My favorite pieces to own are completely natural looking, back to what they looked like originally. This is the only type of furniture I sold.

I had my own business for several years. I bought and sold antique furniture, and refinished it for clients wanting work done. I also helped to run auction houses, and sometimes bought antiques to flip in the business only. We all need a quick buck sometimes!

The love of antiques is in my blood, and if a customer came to me once again, I can tell you this, it would stir my blood up to a boil once again, just thinking about the joy I get out of it.

So the pictures above are in three stages, painted cupboard, beginning to strip the piece of furniture, and finally the finished product.

They Won’t Go!

Illustration of the Parkinson disease by Sir W...

Illustration of the Parkinson disease by Sir William Richard Gowers from A Manual of Diseases of the Nervous System in 1886 showing the characteristic posture of PD patients (Photo credit: Wikipedia)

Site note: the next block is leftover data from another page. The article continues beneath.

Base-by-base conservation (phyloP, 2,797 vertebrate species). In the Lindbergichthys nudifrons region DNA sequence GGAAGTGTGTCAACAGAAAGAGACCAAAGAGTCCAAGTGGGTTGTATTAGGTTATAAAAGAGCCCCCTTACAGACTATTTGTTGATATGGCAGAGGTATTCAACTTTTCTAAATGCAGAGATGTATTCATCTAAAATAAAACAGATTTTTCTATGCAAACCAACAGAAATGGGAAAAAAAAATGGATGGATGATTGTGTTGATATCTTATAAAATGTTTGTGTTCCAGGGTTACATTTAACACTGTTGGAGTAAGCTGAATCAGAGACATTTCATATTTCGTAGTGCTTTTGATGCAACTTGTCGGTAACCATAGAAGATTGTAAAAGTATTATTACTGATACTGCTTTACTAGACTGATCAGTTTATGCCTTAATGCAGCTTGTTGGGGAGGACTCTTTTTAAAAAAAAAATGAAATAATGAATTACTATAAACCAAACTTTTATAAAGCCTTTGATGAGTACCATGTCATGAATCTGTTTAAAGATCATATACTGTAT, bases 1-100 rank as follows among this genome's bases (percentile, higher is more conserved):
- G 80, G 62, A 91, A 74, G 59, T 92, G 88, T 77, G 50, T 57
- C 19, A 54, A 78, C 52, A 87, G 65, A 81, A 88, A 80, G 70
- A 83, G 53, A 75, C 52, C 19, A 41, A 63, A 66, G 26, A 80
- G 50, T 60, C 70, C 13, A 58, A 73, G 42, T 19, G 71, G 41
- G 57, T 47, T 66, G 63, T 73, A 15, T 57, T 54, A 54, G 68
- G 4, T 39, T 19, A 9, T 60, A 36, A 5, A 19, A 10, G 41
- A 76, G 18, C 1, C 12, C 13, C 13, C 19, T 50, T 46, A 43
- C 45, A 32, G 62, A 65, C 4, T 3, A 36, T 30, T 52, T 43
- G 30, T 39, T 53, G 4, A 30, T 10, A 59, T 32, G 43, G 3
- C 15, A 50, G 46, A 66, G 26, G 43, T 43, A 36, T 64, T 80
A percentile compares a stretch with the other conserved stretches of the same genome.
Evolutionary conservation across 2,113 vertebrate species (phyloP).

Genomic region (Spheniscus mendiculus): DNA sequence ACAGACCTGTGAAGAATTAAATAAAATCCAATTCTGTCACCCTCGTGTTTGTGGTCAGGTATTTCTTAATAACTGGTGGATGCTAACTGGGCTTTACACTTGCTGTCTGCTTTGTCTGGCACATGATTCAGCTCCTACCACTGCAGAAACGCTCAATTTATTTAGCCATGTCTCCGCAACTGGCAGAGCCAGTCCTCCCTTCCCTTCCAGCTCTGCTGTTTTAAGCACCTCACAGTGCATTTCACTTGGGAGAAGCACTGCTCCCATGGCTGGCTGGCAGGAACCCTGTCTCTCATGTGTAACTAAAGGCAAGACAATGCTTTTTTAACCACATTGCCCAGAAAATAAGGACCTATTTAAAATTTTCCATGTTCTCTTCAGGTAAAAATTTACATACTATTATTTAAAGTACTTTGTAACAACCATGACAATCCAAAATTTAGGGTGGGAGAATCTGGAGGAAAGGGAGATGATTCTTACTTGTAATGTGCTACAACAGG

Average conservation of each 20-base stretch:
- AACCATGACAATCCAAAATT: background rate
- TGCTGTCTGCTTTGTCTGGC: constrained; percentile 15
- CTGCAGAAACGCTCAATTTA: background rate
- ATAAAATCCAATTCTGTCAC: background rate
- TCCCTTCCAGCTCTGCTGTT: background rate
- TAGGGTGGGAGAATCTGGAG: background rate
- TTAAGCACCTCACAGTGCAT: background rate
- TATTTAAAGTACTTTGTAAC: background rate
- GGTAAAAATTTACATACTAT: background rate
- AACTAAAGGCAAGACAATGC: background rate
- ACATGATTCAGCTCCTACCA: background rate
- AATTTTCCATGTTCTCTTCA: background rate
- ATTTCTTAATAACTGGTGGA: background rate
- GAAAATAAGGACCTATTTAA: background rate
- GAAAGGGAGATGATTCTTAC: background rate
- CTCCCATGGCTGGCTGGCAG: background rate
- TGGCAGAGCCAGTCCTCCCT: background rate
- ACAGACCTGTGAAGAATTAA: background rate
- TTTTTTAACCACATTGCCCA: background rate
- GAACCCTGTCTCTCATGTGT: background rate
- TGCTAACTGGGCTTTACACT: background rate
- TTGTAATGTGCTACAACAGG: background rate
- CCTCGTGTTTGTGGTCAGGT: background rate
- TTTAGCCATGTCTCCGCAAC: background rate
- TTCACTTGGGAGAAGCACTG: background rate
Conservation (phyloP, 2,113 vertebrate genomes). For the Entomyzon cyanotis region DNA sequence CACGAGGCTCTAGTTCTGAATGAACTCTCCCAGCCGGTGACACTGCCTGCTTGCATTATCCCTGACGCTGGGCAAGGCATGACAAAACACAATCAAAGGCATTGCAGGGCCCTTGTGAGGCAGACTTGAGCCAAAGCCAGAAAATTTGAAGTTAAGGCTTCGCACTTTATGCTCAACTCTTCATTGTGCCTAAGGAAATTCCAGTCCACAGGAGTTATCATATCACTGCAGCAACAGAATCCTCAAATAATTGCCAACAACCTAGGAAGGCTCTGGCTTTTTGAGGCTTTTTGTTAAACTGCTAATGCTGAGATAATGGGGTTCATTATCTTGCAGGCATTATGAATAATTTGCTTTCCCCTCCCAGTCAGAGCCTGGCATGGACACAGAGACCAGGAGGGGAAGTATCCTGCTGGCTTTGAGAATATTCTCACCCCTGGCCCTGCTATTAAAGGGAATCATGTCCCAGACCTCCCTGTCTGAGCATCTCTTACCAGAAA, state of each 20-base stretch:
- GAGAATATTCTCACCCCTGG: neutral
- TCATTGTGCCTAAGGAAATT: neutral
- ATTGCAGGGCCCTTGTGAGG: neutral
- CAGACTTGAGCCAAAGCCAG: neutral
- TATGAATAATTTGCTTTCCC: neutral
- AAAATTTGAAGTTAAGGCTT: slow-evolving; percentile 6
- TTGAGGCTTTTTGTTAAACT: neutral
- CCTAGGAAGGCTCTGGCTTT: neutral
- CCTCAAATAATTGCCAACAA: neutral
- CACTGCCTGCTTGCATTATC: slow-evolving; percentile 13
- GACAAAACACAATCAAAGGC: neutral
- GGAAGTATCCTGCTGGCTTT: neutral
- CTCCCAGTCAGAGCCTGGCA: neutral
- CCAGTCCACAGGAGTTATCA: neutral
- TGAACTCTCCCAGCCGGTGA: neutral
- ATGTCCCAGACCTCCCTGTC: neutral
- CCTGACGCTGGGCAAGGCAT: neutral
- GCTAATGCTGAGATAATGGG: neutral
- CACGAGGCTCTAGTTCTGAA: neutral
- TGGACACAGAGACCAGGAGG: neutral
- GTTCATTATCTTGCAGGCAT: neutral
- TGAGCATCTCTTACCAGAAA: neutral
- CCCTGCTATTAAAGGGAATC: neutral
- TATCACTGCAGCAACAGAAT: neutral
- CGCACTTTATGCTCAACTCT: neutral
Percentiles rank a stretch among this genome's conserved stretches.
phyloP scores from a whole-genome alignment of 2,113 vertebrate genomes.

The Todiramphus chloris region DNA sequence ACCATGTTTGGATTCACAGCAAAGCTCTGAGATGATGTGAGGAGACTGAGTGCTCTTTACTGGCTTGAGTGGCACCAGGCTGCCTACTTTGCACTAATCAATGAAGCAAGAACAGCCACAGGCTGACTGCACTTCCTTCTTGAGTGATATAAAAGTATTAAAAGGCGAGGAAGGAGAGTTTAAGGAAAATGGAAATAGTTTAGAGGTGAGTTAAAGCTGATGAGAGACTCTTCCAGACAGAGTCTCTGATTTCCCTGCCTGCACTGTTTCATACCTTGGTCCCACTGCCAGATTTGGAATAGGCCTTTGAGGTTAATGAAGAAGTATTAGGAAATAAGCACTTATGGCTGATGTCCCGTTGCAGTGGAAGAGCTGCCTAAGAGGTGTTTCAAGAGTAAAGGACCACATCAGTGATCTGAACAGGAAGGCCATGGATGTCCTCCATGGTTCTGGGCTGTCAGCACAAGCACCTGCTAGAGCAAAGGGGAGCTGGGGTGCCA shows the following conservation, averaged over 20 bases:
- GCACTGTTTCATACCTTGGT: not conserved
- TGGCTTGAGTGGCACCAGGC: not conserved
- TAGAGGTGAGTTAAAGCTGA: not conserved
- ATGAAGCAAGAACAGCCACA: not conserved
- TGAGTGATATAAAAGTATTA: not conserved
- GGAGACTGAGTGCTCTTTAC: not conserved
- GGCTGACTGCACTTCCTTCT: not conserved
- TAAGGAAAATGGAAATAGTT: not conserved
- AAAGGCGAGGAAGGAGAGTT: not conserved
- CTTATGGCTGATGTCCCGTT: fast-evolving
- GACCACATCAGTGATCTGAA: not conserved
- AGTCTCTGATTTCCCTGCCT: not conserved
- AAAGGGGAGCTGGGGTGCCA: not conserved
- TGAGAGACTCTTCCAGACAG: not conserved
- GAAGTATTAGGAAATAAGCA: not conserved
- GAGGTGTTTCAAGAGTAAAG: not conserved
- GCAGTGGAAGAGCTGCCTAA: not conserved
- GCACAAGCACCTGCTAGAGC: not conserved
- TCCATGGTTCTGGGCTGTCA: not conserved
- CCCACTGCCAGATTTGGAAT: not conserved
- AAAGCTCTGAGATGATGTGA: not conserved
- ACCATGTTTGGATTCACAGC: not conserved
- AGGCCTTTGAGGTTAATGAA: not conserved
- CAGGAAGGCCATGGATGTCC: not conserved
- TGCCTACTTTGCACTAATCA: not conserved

It scares me when I hear Al speak of the things he would like to do this summer, as it is hard for me to push his wheelchair to outings, that contain a lot of walking. Last night, after a very quiet day, he let me know of a few places he would like to go. I don’t know how to fix this yet. I am going to be calling the scooter store after I write this and see if they can help us in any way. Yesterday, Al was in a quiet mood. Depression was here for him after lunch. It was like shutting off an alarm clock. He was talking and smiley in the morning, and after lunch, he turned from that into depression, and sometime later in the evening he came back to me. When he does this, he lies on his bed, and sleeps off and on. He always wants to read the daily newspaper, but even that didn’t perk him up yesterday. I spent my day stripping off two coats of paint from my family’s child’s rocker. I hate it when a prior company or person paints on raw wood. It slows down the process of removing the paint and causes a lot of extra sanding. I got that finished and let the chair rest in the sun, trying to bleach the wood out a bit for a more even look. In the early evening I put a finish on it, but with so much raw wood, the finish looked good at first, but after soaking into the wood, it looked terrible, so today I am going to go buy a darker stain to put over it and even it all out. When you are working with wood that is not old, companies tend to use cheap woods that are not from the same tree. They realize that they are going to be covering it with a baked on finish that will hide  the cheap mixture of woods, so I have to put a little more creative touch to it to help it look it’s best. Last night, family and I built another fire, and sat around and roasted some marshmallows. I always enjoy looking into the fire’s eyes. Flames bouncing off the wood, providing a romantic, if I was in that position, and a calming effect. Hearing the crackles and pops of the wood is something I truly enjoy. When we were all finished we all got up to part ways for the evening. Al got up and  could not move. I thought it was from sitting on the swing too long, but he kept standing there not moving, even after having adequate time to adjust to the standing position. After many seconds, his feet began to move, but not good. He started to fall forward, and I raced over to him. His body began to have major tremors as his mind tried so hard to get his legs to move. He was having THE FREEZE from his Parkinson’s. His legs didn’t go anywhere again then, and he once again started to fall forward, as if he felt as if he himself moved forward, the legs would follow. I asked my son to come grab him from the other arm so we could keep him balanced until he could move again. It took several moments, but finally they moved. Thank you God! He finally made it and we got him inside. Al was very upset with himself, getting angry at his legs for not listening. He kept saying to his legs, MOVE, MOVE YOU DUMB LEGS! This kind of crap that is from Parkinson’s just makes my blood boil! I also, want to scream at it, but I am forced to plaster a smile on my face, and be encouraging to Al, letting him know it is alright, that we will just take our time, until the legs move. I knew it didn’t help him, as he is not stupid, he knew that his legs weren’t moving, so what was I talking about. So this was our day yesterday. Hoping for a better day today.